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ProPublica has a short report with good links about the massive (roughly 6,000-page) Senate committee report on the CIA’s detention, interrogation and rendition of terror suspects.
- The Senate Report on CIA Interrogations You May Never See, by Cora Currier,
ProPublica (Dec. 7, 2012).
… it’s unclear how much, if any, of the review you might get to read.
The committee first needs to vote to endorse the report. Republicans, who are a minority on the committee, have been boycotting the investigation since the summer of 2009.
Even if the report is approved next week, it won’t be made public then, if at all. Decisions on declassification will come at “a later time”…
…the Obama administration has argued in courts that details about the CIA program [including some of the Guantanamo detainees’ own accounts of their imprisonment] are still classified.
ProPublica points out (Gitmo Database Details 779 Prisoners’ Cases, by Eric Umansky, ProPublica, January 15, 2009) that the New York Times has an interesting resource:
One of the handiest—and least-noticed—places for finding that information is the New York Times’ Guantanamo Bay Docket.
Launched quietly on November 3, the searchable database has government documents on all of the prisoners the Pentagon has acknowledged have been held at Gitmo. 779 have been detained there since 2002; 248 remain there today.
The Department of Justice’s Inspector General has just released its report (PDF) (uploaded to the Internet Archive of course!) on the FBI’s involvement in detainee interrogations in Guantanamo, Afghanistan and Iraq. Reuters reports that the “Bush administration’s top security officials ignored FBI concerns” and that the “FBI, alarmed by interrogation techniques such as the use of snarling dogs and forced nudity, clashed with the Defense Department and CIA over their use. According to McClatchy News, The IG’s report had been delayed in part because the Pentagon slow-rolled its review of the report for classified information.
WASHINGTON (Reuters) – The Bush administration’s top security officials ignored FBI concerns over the abusive treatment of terrorism suspects, which one agent called “borderline torture,” a four-year Justice Department probe found.
The FBI, alarmed by interrogation techniques such as the use of snarling dogs and forced nudity, clashed with the Defense Department and CIA over their use, said the 370-page report released on Tuesday by the Justice Department’s inspector general.
Critics say the techniques employed by the CIA and U.S. military in questioning terrorism suspects captured after the September 11 attacks amounted to torture.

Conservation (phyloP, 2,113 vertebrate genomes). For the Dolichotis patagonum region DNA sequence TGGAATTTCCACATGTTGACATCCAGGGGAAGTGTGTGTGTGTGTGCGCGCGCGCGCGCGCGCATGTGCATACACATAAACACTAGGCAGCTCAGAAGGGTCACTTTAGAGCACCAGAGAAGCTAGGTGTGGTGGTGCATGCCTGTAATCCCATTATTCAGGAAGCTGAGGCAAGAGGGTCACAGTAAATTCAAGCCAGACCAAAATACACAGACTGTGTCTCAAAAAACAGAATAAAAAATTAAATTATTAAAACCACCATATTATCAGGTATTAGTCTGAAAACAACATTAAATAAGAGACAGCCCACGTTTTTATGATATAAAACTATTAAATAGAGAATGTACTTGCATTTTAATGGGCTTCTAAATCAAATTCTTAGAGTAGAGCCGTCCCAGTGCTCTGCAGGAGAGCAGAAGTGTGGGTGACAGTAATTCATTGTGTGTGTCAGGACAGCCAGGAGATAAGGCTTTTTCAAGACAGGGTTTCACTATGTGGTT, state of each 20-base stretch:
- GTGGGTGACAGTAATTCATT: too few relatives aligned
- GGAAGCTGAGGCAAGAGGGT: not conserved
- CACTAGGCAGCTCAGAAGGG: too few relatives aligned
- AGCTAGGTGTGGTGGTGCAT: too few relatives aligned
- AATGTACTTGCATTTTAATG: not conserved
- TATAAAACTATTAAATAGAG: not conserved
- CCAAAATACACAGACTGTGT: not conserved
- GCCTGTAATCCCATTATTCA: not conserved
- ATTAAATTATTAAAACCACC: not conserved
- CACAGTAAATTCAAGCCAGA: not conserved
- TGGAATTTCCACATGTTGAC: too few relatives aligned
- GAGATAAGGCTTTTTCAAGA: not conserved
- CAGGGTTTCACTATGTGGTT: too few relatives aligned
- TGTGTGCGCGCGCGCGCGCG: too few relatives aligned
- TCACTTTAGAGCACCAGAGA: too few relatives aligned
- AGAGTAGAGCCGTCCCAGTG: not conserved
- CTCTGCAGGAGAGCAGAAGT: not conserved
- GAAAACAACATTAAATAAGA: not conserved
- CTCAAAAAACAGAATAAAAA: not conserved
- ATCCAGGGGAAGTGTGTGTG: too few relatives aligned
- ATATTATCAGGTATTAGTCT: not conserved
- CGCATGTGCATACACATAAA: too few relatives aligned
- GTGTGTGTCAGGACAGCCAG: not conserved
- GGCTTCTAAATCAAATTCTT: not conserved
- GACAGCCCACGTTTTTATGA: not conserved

FBI agents participated interrogations and still do, but bureau Director Robert Mueller directed agents in 2002 not to participate in coercive questioning, the report said.
[Thanks Crooks and Liars!]
A couple of weeks ago, we posted about Wikileaks releasing a sensitive Guantanamo Standard Operating Procedures manual. They’ve just posted a second leaked manual — Detainee Operations in a Joint Environment (available for download below) — that provides detailed instructions about how guards at Guantanamo’s Camp Delta were instructed to treat detainees at the military prison in 2004. Like the 2003 Gitmo manual, this document is unclassified but still contains significant information about the isolation of prisoners, the use of dogs at Guantanamo, and forms of punishment for detainees. Wikileaks editor Julian Assange has put together a handy side-by-side comparison showing changes between the 2003 and 2004 documents.
According to Wired News, the whistle-blowing site Wikileaks.org has leaked a never-before-seen military manual detailing the day-to-day operations of the U.S. military’s Guantanamo Bay detention facility. The 238-page document, "Camp Delta Standard Operating Procedures," is dated March 28, 2003, and the ACLU has been trying unsuccessfully to FOIA pry it loose from the Pentagon since then.
The disclosure highlights the internet’s usefulness to whistle-blowers in anonymously propagating documents the government and others would rather conceal. The Pentagon has been resisting — since October 2003 — a Freedom of Information Act request from the American Civil Liberties Union seeking the very same document.
The Wired article describes lots of other fun facts of the manual like schematics of the camp, detailed checklists of what "comfort items" such as extra toilet paper can be given to detainees as rewards, six pages of instructions on how to process new detainees, instructions on how to psychologically manipulate prisoners, rules for dealing with hunger strikes, and instructions on how to use military dogs to intimidate prisoners. We’re attaching a copy of the document below in a more-the-merrier manner. Please download and propogate 🙂